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Ike Ijeh assesses the Turner Prize-winning collective’s first major permanent building
If there is one typology of modern architecture where repetition is almost hardwired into its DNA, it is the contemporary art gallery. With the best will in the world, it is rare to find a modern gallery that deviates from the commonly accepted architectural rulebook that demands white cube rooms, diffuse natural light, a clinical atmosphere, a spatially autonomous interior severed from the outside world and, of course, the obligatory spartan cafe.
This explains why some of the best galleries in recent years have been inserted into or beside existing buildings. Spaces such as David Chipperfield’s Neues Museum, elements of Jamie Fobert’s Kettle’s Yard and the exquisite exterior of Caruso St John’s Newport Street Gallery all skilfully weave themselves into a retained fabric, loosening the sector’s customary aesthetic straitjacket to offer a more vivid and textural physical counterpoint. This in turn challenges the new architecture to carve a customised response that is richer, more resonant and more personalised than might otherwise have been the case.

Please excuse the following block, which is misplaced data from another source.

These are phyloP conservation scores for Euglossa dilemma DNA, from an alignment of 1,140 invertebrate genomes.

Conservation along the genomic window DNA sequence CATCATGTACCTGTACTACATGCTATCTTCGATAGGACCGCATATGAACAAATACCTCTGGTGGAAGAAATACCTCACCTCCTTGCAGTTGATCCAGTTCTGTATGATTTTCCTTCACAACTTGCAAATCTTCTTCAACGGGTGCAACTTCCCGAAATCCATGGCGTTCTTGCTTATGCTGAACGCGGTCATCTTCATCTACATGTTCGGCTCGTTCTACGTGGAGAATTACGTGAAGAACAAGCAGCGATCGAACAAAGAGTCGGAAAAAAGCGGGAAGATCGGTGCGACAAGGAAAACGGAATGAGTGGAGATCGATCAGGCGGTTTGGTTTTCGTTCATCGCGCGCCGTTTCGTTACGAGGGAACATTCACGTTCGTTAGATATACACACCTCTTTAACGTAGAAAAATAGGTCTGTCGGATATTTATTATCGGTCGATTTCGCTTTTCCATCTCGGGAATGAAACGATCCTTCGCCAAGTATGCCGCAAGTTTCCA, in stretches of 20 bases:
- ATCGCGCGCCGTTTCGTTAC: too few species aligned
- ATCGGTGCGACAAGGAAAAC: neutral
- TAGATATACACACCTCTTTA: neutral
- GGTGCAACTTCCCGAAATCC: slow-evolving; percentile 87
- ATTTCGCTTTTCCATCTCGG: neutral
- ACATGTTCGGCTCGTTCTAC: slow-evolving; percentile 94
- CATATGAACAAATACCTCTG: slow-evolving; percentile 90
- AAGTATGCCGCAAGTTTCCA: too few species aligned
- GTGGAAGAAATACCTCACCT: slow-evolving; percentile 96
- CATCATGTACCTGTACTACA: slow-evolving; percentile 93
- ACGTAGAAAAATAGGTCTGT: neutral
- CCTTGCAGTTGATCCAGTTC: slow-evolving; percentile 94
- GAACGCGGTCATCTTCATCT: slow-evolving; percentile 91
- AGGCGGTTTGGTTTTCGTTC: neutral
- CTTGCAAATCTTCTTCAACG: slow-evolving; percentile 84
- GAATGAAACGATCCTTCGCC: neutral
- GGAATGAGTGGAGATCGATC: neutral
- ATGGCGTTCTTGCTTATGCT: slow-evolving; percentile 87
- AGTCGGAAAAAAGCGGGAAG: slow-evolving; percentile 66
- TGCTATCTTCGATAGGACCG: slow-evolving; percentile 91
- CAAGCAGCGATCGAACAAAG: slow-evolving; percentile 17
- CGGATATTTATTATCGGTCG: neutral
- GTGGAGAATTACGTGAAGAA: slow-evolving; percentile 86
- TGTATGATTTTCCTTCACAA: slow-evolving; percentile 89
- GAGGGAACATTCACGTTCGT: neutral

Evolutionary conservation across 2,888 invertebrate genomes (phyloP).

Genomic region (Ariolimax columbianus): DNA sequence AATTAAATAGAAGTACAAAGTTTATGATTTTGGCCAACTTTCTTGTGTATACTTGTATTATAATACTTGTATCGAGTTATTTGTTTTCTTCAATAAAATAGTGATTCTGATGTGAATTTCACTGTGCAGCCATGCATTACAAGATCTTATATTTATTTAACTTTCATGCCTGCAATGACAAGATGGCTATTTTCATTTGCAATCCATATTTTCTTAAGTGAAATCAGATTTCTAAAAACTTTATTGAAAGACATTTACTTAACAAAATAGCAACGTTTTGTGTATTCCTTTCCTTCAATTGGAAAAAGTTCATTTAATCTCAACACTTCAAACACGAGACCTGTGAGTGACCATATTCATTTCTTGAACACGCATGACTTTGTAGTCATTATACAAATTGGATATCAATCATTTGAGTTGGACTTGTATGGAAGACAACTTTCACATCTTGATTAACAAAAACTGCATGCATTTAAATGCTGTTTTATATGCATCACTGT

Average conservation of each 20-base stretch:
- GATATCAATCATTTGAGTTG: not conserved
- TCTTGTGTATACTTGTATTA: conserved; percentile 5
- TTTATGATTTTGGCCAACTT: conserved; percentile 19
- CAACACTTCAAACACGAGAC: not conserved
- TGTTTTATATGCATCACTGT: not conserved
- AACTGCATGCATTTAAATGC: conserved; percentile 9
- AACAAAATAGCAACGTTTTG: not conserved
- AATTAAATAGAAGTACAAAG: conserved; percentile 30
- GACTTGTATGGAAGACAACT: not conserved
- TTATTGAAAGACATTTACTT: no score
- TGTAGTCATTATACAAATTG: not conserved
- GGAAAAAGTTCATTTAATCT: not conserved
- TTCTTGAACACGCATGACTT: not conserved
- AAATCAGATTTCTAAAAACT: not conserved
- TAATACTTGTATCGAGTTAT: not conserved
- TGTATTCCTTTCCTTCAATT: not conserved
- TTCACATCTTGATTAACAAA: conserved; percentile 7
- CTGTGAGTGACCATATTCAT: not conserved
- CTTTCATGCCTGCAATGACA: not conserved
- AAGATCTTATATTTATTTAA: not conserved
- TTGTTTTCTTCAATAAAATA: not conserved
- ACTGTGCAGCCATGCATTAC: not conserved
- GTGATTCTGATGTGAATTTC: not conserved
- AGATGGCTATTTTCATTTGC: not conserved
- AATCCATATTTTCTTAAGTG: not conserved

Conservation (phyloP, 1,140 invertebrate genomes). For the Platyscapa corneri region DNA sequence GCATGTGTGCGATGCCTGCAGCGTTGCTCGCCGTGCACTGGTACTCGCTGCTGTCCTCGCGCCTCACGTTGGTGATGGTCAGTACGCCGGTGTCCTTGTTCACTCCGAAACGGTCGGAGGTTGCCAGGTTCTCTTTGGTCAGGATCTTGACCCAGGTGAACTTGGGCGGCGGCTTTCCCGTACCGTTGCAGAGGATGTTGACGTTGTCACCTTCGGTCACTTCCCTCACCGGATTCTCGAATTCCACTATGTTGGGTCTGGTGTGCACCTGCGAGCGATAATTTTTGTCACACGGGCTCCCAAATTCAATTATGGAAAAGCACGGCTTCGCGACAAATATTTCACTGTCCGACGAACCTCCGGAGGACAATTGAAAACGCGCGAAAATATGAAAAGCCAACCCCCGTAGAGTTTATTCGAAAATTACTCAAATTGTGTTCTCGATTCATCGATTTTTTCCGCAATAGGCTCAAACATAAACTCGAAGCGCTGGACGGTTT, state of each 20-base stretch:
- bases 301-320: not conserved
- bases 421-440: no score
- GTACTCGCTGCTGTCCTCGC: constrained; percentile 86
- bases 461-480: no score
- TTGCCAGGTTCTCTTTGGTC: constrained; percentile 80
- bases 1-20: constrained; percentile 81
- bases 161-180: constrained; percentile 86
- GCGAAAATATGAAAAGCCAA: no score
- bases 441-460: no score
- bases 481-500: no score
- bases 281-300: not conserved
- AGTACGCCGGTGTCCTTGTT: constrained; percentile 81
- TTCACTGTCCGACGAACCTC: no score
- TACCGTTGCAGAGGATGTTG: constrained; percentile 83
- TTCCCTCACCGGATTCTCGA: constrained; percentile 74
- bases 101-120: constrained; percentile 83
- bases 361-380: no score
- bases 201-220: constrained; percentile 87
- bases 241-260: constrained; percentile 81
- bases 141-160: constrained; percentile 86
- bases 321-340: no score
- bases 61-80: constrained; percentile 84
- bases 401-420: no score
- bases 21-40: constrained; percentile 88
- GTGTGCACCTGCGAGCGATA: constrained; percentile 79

This has largely been the approach at London’s newest contemporary gallery, Goldsmiths Centre for Contemporary Arts (CCA). Part of the famous Goldsmiths College at the University of London, the gallery is the long-awaited competition-winning creation of radical young design collective Assemble and represents their most significant single building to date.
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